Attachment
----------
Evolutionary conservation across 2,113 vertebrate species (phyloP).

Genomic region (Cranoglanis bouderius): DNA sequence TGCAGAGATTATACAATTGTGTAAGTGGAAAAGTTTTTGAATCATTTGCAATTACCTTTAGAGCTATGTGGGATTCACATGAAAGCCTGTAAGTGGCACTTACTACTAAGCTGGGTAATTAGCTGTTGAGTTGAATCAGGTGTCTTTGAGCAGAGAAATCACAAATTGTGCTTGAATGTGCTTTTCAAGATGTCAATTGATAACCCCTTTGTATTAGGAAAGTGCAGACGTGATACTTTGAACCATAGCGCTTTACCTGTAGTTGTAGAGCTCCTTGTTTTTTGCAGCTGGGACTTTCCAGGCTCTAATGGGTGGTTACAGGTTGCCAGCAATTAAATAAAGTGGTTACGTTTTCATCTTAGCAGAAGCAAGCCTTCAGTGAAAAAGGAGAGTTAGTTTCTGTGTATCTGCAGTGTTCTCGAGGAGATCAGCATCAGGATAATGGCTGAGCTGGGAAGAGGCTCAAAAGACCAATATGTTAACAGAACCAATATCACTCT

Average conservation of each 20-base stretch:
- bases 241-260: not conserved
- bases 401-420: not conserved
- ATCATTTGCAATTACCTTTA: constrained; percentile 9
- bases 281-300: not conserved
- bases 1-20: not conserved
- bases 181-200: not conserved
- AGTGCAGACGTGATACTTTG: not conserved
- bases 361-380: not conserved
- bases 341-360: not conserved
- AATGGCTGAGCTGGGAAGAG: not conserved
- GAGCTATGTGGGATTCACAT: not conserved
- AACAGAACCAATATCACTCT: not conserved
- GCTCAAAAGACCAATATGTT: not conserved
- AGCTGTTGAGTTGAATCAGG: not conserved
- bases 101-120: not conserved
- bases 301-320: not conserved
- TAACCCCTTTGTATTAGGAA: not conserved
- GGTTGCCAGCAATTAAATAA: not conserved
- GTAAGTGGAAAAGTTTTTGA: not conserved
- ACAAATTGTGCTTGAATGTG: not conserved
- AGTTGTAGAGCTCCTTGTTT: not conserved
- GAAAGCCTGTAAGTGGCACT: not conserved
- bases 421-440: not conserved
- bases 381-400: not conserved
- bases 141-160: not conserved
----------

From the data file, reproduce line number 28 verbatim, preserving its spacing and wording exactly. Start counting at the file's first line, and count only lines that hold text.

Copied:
- bases 141-160: not conserved